# How to calculate dihedral (not torsion) angles?

Antonio osrisfol at ssmain.uniss.it
Wed Mar 17 06:29:17 EST 1999

```We know how to calculate a torsion angle about an axis, for example
if we have 4 points in 3-D (for example, a butane molecule)
A                D
r1  \              /  r3
B- - - -C
r2
in which the points A, B, C and D are connected by the vectors
r1, r2 and r3, we can obtain the torsion angle phi about r2 by applying:

p1= r1 x r2
p2= r2 x r3
p1 . p2 = |p1| |p2| cos (phi)
r2 . (p2 x p1) = |p1| |p2| |r2| sin(phi)
and finally phi=atan[sin(phi)/cos(phi)] through a function like ATAN2
in Fortran. Phi is obviously also the angle between the A-B-C and B-C-D
planes.
The problem is, how to calculate a dihedral angle when the four centers
defining the two planes are
not directly connected? For example, if we have a six ring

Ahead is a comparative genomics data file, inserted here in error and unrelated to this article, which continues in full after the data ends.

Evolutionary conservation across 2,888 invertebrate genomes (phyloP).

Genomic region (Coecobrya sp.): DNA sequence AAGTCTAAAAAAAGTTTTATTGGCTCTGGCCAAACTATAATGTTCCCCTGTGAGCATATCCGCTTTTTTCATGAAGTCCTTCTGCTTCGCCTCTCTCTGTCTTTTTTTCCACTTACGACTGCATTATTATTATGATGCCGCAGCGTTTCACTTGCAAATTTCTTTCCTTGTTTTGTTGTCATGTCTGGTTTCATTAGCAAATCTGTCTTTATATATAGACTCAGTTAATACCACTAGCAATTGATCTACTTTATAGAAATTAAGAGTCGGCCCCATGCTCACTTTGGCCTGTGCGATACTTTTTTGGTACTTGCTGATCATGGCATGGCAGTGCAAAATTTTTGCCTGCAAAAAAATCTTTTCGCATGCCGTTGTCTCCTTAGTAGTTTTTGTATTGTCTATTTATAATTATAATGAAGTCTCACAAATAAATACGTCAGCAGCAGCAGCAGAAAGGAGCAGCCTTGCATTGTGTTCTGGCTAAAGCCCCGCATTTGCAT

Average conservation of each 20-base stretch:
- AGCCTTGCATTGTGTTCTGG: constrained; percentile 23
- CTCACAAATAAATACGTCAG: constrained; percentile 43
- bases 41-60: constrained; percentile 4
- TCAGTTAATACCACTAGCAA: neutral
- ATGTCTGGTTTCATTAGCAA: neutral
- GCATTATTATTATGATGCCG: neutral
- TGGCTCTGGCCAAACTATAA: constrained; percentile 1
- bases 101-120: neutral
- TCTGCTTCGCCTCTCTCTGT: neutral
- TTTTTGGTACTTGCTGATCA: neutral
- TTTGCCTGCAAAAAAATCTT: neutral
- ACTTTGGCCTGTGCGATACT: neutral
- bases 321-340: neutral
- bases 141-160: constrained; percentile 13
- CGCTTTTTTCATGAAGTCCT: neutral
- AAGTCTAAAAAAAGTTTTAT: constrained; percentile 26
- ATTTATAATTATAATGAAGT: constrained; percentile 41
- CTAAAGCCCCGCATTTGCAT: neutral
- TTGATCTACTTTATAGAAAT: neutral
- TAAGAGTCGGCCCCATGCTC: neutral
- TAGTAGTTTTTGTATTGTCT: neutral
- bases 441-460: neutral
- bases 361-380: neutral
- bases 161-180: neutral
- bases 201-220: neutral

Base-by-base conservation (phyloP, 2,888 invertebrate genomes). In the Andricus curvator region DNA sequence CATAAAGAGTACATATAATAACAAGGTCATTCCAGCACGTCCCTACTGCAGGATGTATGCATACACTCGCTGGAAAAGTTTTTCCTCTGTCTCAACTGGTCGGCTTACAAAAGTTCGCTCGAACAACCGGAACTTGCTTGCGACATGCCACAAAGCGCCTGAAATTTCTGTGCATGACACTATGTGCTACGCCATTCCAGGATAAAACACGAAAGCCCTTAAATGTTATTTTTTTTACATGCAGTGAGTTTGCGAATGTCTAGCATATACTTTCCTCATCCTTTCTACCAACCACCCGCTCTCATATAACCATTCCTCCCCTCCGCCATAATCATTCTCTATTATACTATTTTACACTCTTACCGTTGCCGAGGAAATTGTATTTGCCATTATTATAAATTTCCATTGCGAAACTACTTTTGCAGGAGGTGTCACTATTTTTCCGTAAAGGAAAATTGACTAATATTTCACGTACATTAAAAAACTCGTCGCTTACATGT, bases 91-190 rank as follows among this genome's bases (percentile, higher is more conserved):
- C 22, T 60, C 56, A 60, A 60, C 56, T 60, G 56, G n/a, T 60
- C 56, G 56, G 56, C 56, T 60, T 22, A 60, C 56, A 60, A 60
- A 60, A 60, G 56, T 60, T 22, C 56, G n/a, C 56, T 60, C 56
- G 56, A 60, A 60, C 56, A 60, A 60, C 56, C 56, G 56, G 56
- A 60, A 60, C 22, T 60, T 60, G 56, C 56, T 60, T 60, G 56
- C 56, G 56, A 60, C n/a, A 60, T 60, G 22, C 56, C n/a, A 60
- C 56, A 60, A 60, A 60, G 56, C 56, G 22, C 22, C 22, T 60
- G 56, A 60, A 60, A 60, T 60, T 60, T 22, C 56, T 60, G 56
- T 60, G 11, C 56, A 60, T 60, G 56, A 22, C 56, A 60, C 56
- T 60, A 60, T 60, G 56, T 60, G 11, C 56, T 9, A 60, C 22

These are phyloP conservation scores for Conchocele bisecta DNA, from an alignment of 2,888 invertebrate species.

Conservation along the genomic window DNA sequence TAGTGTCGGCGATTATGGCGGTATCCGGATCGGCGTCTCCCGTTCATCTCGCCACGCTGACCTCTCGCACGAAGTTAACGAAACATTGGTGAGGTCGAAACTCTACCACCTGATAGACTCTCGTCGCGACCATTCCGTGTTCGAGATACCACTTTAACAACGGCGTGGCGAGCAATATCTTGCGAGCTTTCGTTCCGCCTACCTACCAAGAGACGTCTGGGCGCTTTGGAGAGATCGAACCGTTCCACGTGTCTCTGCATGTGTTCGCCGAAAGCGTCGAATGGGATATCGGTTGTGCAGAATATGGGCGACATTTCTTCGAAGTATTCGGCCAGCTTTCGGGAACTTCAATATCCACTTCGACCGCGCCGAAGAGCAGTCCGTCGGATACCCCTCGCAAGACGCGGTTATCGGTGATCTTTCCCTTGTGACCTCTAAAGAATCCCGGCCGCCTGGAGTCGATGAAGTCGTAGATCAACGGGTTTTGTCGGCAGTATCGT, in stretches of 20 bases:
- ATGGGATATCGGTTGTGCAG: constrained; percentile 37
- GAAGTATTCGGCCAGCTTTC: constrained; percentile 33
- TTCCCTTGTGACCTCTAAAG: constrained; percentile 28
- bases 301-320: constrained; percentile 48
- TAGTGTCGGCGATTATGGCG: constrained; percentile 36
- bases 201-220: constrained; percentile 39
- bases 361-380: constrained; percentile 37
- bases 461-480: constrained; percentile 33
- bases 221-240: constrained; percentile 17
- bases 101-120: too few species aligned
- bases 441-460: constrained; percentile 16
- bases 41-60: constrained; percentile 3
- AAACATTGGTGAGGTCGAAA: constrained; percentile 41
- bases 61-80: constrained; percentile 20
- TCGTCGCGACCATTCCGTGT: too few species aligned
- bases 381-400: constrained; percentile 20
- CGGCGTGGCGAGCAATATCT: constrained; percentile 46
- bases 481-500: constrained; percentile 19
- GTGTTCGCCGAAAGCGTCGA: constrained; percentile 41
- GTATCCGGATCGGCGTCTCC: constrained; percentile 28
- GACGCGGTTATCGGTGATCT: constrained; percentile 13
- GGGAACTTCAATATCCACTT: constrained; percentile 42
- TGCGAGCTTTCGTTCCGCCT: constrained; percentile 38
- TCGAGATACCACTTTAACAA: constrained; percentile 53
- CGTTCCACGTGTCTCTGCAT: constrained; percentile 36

molecule:
1 ---2
/        \
6        3
\       /
5 -- 4

and we need the angle between the 1-3-5 and 1-2-3 planes, now there isn't
a common bond, as r2 in the previous case (indeed now we can't
speak of 'torsion' angle, but more generally of 'dihedral', even if both are
angles between planes).  Therefore, the previous expressions
aren't directly applicable. I tried to define a 'dummy' common bond, e.g
1--3, in order to apply the above expressions to a system like:
5                 2
\               /
1--------3

actually, with this trick we should obtain the angle between planes
5-1-3 and 1-3-2, which should be the same as that between 1-3-5
and 1-2-3 planes. However, this doesn't seem to work well. Maybe
the last assumption (dihedral 513/132= dihedral 135/123) is not
correct,  or some adjustment are needed in the above expressions, to make
them valid in this case? Or do you know of a
different method to evaluate such dihedral (not torsion) angles?

Antonio
e-mail

osrisfol at ssmain.uniss.it

```